ALPHA WAVE

with regard to electroencephalography, a kind of low-magnitude neurological wave (with a range of 8-12 Hz) frequently documented from the head right atop the occipital cortex. Alpha waves customarily take place whenever the eyeballs are distracted and virtually no existing cognitive processes are going on. They're oftentimes considered an indication of alert however comfortable condition. The existence of alpha waves might be escalated via psychophysiological feedback practicing among other relaxation processes. Commonly referred to as alpha rhythm or Berger rhythm.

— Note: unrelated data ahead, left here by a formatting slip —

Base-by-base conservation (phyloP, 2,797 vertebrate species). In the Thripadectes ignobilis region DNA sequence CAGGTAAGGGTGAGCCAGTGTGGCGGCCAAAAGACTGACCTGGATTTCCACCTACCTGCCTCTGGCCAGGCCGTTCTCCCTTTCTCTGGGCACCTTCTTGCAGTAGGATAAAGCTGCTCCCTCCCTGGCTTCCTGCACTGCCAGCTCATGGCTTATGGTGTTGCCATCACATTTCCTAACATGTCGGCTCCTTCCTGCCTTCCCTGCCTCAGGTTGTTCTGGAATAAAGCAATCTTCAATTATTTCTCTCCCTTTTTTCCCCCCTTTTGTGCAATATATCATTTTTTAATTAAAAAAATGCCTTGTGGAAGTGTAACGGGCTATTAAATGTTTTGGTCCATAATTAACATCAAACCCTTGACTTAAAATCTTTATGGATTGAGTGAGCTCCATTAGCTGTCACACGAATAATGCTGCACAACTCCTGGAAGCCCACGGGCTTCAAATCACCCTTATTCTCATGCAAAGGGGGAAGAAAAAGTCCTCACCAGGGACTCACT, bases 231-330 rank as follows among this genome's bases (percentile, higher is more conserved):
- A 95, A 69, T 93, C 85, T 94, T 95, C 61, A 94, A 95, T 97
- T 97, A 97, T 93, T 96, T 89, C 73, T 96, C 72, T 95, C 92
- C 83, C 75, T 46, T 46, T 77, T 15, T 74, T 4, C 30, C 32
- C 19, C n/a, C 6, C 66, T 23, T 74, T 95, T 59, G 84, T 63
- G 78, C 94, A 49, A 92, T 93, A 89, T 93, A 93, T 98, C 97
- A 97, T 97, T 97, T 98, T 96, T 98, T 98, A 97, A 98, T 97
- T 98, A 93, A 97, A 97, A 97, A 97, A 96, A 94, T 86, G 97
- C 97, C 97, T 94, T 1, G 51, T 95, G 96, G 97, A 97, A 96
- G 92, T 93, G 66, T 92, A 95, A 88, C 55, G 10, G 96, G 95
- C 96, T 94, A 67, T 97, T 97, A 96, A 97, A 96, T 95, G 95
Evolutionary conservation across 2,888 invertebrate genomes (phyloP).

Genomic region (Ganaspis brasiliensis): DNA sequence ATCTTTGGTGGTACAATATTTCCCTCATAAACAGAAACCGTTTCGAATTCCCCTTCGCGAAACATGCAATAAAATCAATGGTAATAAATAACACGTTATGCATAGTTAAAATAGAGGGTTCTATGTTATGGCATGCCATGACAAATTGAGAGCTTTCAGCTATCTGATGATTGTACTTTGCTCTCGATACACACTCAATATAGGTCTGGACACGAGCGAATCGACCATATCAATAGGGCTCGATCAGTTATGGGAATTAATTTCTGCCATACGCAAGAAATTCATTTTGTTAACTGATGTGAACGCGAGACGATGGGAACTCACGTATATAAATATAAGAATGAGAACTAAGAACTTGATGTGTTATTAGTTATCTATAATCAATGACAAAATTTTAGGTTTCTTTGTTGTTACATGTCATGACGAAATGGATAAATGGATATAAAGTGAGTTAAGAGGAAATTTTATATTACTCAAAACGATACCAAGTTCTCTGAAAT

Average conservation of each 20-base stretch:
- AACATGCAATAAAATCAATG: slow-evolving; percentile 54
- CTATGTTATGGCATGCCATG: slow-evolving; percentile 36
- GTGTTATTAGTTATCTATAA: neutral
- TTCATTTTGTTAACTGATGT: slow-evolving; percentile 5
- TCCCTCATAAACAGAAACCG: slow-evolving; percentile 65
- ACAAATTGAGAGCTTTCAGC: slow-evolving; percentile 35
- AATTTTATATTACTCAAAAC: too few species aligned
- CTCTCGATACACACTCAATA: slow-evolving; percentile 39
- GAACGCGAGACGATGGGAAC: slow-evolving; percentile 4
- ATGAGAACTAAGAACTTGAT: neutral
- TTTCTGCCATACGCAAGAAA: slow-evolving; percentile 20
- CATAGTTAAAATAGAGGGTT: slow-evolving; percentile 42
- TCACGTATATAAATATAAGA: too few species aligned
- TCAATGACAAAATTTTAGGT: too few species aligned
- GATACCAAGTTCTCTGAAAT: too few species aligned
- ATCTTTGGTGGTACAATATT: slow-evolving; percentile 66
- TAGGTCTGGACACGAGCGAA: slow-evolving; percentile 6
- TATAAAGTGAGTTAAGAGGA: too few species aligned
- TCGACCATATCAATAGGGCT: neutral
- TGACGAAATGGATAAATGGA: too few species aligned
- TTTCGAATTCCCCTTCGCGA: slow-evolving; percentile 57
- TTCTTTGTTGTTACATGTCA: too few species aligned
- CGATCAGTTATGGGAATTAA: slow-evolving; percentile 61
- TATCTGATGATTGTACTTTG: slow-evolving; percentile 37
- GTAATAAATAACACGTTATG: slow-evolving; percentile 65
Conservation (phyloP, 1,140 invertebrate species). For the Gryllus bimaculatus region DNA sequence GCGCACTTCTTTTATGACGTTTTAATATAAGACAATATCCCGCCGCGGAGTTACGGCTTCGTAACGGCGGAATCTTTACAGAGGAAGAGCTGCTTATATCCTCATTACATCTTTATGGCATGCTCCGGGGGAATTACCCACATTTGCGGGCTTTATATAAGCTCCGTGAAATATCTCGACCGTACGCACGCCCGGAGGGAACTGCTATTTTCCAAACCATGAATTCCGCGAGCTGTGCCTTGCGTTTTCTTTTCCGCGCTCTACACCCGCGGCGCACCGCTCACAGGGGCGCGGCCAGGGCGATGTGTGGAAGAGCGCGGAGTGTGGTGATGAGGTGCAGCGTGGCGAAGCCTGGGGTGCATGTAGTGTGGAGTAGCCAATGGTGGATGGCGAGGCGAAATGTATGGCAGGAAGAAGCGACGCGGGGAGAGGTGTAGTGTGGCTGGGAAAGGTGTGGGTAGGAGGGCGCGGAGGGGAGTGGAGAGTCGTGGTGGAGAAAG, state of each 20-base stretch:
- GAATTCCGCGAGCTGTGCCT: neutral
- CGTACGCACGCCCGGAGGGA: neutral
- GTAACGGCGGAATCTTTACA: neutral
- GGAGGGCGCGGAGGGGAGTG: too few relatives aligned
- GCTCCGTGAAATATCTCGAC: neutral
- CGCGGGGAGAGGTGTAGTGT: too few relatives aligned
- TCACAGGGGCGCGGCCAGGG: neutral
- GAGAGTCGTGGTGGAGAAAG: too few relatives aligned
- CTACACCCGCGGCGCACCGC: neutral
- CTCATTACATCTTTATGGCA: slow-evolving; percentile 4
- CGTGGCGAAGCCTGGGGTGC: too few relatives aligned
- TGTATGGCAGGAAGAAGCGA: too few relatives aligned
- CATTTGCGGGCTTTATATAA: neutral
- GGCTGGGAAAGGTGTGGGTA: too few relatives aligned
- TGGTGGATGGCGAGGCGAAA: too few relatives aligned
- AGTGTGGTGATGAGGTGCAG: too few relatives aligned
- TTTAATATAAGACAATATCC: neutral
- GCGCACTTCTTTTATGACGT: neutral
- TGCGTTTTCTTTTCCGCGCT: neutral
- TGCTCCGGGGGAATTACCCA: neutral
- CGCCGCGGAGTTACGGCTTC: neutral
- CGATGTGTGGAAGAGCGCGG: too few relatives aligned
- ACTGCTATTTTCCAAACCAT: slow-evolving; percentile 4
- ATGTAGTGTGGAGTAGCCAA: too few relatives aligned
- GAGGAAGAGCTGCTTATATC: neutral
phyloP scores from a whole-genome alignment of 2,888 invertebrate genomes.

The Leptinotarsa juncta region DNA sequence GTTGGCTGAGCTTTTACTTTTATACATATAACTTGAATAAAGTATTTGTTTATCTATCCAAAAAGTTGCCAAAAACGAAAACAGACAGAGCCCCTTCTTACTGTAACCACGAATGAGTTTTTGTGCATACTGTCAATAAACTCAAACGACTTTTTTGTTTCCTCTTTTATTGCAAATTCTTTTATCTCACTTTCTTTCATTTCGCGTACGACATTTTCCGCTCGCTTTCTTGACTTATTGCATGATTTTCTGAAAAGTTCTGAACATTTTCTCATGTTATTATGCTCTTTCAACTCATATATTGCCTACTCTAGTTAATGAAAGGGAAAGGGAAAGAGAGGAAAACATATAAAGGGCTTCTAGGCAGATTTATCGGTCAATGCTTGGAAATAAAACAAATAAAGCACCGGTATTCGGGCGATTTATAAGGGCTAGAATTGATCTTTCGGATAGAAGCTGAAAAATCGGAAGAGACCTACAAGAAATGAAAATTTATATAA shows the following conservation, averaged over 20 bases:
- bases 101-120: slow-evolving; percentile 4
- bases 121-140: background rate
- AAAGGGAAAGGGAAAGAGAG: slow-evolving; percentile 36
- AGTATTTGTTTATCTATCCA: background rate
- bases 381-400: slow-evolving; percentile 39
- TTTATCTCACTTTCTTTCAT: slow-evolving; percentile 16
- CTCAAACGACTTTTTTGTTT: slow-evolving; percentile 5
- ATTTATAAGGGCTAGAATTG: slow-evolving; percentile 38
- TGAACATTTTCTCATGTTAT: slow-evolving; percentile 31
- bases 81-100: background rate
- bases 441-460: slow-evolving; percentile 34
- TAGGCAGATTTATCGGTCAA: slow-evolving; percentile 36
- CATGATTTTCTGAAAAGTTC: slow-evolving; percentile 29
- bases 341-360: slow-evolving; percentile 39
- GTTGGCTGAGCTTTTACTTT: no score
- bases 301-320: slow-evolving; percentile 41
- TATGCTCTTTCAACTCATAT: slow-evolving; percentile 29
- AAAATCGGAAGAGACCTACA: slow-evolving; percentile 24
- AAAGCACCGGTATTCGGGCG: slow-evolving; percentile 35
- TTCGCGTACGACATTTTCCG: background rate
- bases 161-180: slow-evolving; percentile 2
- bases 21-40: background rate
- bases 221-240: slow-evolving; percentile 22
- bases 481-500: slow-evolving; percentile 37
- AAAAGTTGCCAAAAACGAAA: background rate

ALPHA WAVE: "Doctors can measure the magnitude and frequency of alpha waves easily with modern technology."
Cite this page: N., Pam M.S., "ALPHA WAVE," in PsychologyDictionary.org, April 7, 2013, https://psychologydictionary.org/alpha-wave/ (accessed July 13, 2020).
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